photos taken THIS WEEK and NEXT.
Price, ONE DOLLAR.
Go at any hour except between 1 and
3:30 p.m.
Hacking Studios, 553 Granville St.
EMPRESS
If you want a thrill don't miss the
Empress this week. Verna Felton
and the Allen Players are presenting
"The Purple Mask," a real mystery
from start to finish. The play centres on the French Revolution and
the strife between the royalty and
citizens for a republic. Your interest
is kept at it's height all through the
five acts, and a little touch of
humor here and there, breaks the
suspense which holds one fascinated
throughout. Between each act the
orchestra keeps you entertained with
choice selections and two of the latest song hits are sung by a very capable soloist, Mr. E. Hammond.
Desperate Dancer
Drinks Dishwater
Although Accustomed Admiration
Attends Arts Affair
X
A rather amusing incident occurred
at the Arts Dance last Friday night.
Perhaps amusing ia hardly the word;
pathetic might better describe it. Certainly the young lady who was serving
the punch considered it pathetic, and
the gentleman concerned no doubt discovered that the final outcome was
pathetic to the point of tragedy.
It will be remembered that the
punch was served over a counter behind which were two bowls, one containing the beverage and the other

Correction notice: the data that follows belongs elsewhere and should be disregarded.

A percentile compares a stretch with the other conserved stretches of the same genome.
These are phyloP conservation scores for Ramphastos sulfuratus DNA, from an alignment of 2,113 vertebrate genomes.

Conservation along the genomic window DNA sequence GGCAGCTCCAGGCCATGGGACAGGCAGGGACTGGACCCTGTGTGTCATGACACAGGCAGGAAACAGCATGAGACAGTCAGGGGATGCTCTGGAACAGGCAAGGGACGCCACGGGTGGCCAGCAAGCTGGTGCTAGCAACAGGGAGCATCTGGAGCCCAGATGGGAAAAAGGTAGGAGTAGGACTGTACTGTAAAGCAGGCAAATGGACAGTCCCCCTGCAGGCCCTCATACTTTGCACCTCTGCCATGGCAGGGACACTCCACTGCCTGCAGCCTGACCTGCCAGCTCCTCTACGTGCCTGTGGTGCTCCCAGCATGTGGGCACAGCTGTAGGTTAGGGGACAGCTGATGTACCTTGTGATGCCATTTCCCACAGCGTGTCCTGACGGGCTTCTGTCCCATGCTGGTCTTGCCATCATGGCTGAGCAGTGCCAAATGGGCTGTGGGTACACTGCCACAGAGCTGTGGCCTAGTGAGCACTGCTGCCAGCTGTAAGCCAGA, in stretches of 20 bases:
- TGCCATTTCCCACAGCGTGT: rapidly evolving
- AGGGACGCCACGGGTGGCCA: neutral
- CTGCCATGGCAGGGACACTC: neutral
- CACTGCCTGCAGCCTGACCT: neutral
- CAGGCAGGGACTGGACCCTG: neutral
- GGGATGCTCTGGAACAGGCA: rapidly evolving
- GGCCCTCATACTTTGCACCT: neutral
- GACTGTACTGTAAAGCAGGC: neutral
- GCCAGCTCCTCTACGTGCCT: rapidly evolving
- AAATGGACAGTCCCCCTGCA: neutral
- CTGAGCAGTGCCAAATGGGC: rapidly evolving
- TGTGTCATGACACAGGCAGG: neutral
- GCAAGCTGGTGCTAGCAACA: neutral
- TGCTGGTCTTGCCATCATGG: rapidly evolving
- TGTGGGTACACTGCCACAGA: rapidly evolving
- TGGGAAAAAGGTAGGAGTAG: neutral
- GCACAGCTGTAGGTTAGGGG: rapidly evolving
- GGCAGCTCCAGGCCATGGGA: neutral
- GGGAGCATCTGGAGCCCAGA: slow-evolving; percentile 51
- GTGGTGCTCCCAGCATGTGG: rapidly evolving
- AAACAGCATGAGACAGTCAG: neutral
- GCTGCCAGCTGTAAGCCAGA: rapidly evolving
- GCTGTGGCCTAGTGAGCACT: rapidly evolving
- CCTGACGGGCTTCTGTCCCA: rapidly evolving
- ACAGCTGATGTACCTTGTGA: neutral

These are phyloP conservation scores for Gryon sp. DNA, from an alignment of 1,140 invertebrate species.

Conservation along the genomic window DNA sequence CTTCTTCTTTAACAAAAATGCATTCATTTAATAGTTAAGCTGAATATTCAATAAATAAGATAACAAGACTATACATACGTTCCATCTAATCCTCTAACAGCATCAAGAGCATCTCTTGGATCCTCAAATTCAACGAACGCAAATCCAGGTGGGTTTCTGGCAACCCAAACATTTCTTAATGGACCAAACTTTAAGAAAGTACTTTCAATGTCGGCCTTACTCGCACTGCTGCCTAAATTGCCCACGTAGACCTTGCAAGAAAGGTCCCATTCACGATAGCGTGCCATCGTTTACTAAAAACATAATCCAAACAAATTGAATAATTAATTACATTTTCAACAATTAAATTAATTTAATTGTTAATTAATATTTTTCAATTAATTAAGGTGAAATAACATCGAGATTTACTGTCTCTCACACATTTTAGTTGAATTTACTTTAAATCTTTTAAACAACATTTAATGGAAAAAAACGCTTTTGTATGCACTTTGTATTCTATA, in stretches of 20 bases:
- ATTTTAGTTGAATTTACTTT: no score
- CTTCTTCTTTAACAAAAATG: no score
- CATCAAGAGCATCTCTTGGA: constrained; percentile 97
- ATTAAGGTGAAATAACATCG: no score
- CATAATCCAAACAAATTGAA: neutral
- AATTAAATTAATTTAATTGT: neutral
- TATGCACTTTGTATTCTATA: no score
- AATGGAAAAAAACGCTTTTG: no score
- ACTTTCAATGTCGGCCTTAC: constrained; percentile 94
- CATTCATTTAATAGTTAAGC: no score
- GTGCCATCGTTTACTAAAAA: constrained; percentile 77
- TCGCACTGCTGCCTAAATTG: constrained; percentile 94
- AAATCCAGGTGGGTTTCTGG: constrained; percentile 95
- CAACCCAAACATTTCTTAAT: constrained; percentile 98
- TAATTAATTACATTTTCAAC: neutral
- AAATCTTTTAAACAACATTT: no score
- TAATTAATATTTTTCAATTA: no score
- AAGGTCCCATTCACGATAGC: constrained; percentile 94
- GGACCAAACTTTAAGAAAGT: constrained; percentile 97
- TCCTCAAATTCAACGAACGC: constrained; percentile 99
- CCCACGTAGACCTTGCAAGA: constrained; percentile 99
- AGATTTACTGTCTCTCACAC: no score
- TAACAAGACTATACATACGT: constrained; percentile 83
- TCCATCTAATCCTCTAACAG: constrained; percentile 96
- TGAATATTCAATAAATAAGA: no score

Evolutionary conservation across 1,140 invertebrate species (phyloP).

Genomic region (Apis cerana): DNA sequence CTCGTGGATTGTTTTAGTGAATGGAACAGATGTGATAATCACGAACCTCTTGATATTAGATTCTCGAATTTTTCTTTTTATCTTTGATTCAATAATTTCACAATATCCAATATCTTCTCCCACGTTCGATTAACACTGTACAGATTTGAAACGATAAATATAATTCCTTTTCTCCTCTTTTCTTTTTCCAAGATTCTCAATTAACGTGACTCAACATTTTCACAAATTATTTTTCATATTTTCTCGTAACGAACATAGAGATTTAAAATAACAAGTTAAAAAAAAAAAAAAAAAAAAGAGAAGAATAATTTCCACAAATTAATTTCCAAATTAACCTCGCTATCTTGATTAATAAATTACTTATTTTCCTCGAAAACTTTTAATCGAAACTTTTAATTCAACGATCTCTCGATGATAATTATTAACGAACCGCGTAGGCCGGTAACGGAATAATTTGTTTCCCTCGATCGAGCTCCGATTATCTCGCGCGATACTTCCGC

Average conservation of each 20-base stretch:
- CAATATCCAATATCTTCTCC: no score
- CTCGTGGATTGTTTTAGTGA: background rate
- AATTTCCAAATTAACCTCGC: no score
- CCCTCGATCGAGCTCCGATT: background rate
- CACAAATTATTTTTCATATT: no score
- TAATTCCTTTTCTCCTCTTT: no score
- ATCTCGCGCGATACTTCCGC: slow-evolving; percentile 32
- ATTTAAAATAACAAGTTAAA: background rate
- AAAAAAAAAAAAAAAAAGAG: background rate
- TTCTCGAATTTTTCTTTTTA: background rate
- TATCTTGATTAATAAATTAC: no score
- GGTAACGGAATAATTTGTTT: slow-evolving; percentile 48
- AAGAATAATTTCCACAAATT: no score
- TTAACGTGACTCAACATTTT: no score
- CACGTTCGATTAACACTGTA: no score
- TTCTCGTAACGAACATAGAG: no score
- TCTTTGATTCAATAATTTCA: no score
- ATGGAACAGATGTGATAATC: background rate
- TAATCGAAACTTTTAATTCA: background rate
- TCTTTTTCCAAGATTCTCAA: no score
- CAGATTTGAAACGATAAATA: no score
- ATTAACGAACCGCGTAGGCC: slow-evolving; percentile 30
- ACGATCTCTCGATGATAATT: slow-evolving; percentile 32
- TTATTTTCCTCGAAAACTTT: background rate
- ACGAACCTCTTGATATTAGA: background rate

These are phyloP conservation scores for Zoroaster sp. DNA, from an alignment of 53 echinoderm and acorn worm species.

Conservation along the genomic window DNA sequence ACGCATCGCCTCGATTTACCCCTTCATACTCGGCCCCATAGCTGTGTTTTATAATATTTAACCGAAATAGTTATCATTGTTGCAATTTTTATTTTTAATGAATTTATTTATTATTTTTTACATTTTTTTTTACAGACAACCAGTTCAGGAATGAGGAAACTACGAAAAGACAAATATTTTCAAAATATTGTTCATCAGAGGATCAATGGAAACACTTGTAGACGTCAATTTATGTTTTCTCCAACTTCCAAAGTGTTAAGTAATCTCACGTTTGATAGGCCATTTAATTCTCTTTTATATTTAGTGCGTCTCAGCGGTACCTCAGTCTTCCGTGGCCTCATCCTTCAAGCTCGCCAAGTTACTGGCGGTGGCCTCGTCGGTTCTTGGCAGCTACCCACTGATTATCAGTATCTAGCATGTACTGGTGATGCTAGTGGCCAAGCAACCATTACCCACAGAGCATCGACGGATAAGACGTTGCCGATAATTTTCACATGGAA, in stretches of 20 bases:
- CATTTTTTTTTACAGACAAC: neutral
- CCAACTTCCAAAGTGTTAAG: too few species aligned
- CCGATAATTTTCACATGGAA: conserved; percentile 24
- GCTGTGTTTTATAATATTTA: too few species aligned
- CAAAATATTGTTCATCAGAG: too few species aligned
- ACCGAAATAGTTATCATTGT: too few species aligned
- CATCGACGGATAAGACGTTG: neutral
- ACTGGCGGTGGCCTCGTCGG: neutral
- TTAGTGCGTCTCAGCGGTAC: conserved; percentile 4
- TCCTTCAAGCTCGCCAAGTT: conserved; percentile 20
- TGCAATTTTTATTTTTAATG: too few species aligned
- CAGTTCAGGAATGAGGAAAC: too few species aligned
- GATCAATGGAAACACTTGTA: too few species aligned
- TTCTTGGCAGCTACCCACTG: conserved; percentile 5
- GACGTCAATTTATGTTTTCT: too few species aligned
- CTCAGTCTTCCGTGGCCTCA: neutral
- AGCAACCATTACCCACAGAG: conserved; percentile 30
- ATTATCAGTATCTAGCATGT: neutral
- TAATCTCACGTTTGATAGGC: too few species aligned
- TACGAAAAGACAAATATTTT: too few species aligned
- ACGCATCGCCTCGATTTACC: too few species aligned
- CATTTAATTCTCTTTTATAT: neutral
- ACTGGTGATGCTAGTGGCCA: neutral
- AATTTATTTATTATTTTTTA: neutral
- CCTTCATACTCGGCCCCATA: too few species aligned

containing water in which dirty
glasses were washed out. In the process of washing, the fruit dregs were
incidently dumped into this same bowl,
so that after a time the water, in its
color and consistency, came to look
much the same as the actual punch in
the other bowl.
A certain youth hurled himself madly down the steps and careened up to
the counter for a drink. Now, as it
happened, there were four men in the
line ahead of him, so that in the ordinary run of events he would have
been compelled to wait his turn. But
for some unknown reason he could
not wait his turn. Seizing one of the
unwashed glasses in his hand he
panted, "Nothing like self-service for
speed—what?" and thrusting his arm
over the counter he scooped up a glass
of dishwater and placed it to his lips.
The young lady serving the punch
was  horror-stricken.    "Don't don't
drink that," she stammered, "you	
you that's that's dishwater."
But the youth, with his head thrown
tack, was imbibing too rapidly to hear
a single word. He drained the vile
stuff to the last skin, banged the glass
down on the counter, smacked his
lips, and dashed wildly off up the
stairs for the next dance.
BOOK PRIZE COMPETITION
V      FOR SCIENCE MEN
Two book prizes to the value of $25
each haye_been offered this year,
througETTne Vancouver Branch of the
Engineering Institute of Canada, to
students in Engineering. The A. D.
Swan prize will be awarded for the